A Nashville school is part of a bold, new experiment. Keep great teachers in their room but put them in charge of other teachers and other classrooms.
Maricopa school district attempts to pass a lesser, shorter override
The Maricopa Unified School District is struggling and this election it hopes its fifth attempt to pass an education override will be the charm. The district, about 40 miles south of Phoenix, is asking voters for money to climb out of its budget slump.
NADINE ARROYO RODRIGUEZ: In each election since 2009, the District has asked voters for additional funding through an education override. That’s essentially a property tax increase that amounts to about $5 million over seven years. Each time, it failed.
STEVE CHESTNUT: We have dedicated teachers, dedicated classified staff, we have dedicated administrators and they’re doing a great job. I think that’s the main reason for the override proposal.
NADINE ARROYO RODRIGUEZ: Steve Chestnut is the superintendent. This year, he and the school board decided to propose something different. They’re asking for a more modest $1.4 million per year for the next two years.
STEVE CHESTNUT:The economy is still tough and families, businesses have had to cinch their belts up a little bit.
ARROYO RODRIGUEZ: Arizona law allows school districts to request an override for up to 15 percent of its budget. The funds could be used to pay for teacher salaries, hire more teachers to reduce class size, buy new equipment and technology, or for school maintenance. The Maricopa school district has been losing $2-3 million in state education money each year since 2008. This has trickled down to teacher salary freezes and layoffs. This school year the district had to let go of 15 teachers and lost more through attrition. Class sizes have gone up and other general education programs have been cut.
VIRGINIA MCELYEA: You know the economic downturn has not made it easy for any body.
ARROYO RODRIGUEZ: Virginia McElyea is with the Arizona State University Teachers College. As a former Arizona school district superintendent herself, she says she knows how important an override can be.
MCELYEA: When overrides don’t pass you have issues about cutting people’s jobs, about eliminating programs, about not being able to try out new programs. So, it can be very critical if you have a continued difficulty in not passing them.
ARROYO RODRIGUEZ: Administrators in Maricopa say the situation has become critical. The city grew astronomically during the housing boom. U.S. Census numbers show in the last decade the population mushroomed by more than 4,000 percent. When the housing market crashed, Maricopa became a classic example of the nation’s recession. Home foreclosures soared, leaving many of its neighborhoods desolate, and its residents suffered to stay afloat. Again, Virginia McElyea.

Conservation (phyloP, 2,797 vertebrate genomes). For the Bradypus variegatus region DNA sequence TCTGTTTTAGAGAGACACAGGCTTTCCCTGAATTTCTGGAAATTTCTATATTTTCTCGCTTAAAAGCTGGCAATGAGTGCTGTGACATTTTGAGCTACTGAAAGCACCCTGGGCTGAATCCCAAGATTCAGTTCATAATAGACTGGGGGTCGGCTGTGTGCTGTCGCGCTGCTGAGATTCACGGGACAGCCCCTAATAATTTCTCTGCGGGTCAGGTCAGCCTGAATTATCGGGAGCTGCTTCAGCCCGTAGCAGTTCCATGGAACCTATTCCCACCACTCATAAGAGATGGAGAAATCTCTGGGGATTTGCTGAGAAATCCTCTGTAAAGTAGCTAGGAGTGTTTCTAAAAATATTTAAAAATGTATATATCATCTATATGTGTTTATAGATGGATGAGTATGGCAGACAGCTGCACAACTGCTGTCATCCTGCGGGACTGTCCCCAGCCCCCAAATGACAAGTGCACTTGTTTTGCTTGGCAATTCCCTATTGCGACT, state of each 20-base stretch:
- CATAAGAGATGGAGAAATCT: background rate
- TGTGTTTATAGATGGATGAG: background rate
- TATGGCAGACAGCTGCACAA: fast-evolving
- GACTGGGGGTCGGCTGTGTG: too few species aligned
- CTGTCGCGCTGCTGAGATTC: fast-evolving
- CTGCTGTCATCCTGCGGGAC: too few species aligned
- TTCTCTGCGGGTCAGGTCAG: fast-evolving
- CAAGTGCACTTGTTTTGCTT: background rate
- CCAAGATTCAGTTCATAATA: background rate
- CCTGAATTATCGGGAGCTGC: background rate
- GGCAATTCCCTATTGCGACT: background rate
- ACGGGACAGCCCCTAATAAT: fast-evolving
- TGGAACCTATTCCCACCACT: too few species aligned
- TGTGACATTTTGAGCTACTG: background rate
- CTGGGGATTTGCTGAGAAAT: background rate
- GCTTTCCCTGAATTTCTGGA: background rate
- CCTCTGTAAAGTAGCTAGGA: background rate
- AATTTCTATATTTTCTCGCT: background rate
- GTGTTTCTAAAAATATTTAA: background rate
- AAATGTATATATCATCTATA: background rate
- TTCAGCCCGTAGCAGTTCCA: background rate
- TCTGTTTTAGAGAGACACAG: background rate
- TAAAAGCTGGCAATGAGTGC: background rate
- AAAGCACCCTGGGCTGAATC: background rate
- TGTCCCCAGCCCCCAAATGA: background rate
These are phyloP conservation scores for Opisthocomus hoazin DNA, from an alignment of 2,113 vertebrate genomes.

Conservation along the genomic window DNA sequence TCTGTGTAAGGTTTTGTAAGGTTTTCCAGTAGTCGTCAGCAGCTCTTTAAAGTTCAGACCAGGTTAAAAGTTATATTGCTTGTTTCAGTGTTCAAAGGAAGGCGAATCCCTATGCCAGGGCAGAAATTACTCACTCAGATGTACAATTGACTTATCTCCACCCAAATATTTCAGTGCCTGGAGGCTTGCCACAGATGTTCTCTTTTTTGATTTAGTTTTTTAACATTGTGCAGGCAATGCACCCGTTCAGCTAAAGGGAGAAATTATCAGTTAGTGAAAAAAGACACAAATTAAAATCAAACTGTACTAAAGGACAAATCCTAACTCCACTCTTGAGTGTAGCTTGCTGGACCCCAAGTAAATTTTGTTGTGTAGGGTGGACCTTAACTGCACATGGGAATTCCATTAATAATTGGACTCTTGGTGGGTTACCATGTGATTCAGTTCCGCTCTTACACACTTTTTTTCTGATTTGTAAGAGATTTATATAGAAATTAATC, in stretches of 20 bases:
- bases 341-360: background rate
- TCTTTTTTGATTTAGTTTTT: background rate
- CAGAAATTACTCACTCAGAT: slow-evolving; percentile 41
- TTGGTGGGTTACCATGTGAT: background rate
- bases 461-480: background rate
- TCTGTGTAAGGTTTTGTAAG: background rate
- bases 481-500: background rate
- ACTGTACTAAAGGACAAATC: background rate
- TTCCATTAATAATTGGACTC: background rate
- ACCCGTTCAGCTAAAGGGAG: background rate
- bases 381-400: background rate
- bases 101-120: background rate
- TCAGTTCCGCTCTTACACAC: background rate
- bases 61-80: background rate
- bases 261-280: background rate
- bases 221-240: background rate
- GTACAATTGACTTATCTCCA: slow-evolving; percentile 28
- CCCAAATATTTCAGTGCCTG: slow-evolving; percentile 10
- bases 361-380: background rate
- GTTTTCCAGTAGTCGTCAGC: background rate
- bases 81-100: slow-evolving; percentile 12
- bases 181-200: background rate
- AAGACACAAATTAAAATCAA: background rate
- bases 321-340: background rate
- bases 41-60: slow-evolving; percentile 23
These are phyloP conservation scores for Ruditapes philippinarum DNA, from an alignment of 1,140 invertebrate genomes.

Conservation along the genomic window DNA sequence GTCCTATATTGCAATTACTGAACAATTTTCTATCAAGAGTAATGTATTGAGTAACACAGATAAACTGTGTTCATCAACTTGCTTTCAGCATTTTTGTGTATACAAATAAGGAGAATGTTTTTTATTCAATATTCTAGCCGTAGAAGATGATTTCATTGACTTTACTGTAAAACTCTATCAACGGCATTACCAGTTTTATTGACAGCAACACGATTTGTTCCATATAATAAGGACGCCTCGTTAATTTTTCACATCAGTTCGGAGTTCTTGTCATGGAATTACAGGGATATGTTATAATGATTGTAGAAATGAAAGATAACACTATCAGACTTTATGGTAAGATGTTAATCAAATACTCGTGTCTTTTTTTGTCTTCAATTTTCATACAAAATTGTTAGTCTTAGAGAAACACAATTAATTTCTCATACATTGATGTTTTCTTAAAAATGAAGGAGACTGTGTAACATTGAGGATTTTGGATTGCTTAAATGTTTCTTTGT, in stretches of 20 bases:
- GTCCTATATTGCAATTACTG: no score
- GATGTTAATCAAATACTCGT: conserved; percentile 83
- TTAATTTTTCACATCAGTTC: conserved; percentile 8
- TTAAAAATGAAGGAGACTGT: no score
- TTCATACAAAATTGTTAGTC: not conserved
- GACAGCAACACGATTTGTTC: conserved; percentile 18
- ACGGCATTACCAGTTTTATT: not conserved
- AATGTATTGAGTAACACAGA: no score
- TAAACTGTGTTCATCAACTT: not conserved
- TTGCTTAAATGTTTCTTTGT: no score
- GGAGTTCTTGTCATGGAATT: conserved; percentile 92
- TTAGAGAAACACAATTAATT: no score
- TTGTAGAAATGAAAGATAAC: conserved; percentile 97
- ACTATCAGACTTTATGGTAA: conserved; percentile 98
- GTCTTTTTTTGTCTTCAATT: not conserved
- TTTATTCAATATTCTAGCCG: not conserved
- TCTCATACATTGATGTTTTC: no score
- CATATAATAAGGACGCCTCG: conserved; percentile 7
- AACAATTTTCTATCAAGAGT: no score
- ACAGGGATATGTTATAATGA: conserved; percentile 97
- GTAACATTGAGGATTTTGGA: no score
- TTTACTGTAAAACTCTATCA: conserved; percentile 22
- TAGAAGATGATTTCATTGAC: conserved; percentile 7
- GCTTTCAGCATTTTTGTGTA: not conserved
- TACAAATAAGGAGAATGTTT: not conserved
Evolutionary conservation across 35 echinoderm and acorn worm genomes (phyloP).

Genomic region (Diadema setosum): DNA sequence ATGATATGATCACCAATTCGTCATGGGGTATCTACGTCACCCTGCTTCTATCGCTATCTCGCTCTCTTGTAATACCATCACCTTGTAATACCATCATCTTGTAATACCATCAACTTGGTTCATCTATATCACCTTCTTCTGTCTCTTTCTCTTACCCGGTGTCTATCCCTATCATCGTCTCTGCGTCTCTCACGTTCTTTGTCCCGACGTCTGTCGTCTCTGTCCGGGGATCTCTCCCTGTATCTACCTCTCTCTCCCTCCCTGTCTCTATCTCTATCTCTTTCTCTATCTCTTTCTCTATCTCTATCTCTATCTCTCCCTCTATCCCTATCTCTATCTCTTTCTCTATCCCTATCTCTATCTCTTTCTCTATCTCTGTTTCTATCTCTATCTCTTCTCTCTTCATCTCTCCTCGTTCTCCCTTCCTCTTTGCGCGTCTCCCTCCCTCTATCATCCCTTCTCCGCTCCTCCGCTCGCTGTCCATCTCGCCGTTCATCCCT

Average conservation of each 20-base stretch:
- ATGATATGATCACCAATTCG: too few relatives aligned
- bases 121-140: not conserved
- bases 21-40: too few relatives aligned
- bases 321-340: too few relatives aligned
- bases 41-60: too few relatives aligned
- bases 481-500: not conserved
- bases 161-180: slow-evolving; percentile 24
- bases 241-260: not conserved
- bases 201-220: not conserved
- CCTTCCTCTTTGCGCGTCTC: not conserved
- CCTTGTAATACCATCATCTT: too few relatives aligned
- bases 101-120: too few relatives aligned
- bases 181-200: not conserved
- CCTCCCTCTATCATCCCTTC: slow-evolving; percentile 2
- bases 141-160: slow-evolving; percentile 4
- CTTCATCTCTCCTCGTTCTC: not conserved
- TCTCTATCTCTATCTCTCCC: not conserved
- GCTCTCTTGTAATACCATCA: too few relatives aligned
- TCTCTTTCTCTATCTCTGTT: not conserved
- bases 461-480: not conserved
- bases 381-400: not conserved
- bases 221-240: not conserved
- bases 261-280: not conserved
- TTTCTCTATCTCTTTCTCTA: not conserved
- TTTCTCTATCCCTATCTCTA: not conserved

MCELYEA: The real challenge for Maricopa, and any district that has difficulty and can’t pass overrides, is that parents will choose other options.
ARROYO RODRIGUEZ: And that’s what’s happening to the district now. Several hundred of its students are bused to schools in the East Valley. Charter schools have sprouted around town and teachers are fleeing to those higher paying jobs. At the local Fry’s food store, residents say they’re hesitant to support this struggling system. The district’s statewide ranking has recently fallen to a ‘C,’ a grade that based on standardized AIMS test scores. Teresa Andújar is a retired school teacher who says the two-year proposal proves to her the district is desperate and not thinking long term.
TERESA ANDUJAR: I wouldn’t vote…absolutely not. No. If there was more planning involved I think I would feel more comfortable voting for that proposition.
ARROYO RODRIGUEZ: But others disagree, including Myisha Meniefield. Her three children attend a local charter school.
MYISHA MENIEFIELD: We definitely needed it, you know. I definitely know that something needs to be done to improve the education system, to support teachers and yeah just to put back to our children, into our schools.
ARROYO RODRIGUEZ: That’s the kind of support Superintendent Chestnut is looking for. He says asking for less money over a shorter period of time shows commitment and compromise by the district.
CHESTNUT: I’m an optimist. The glass is half full.
ARROYO RODRIGUEZ: And, he says, in two years the economy will be stronger and Maricopa residents will be more willing to support its schools again.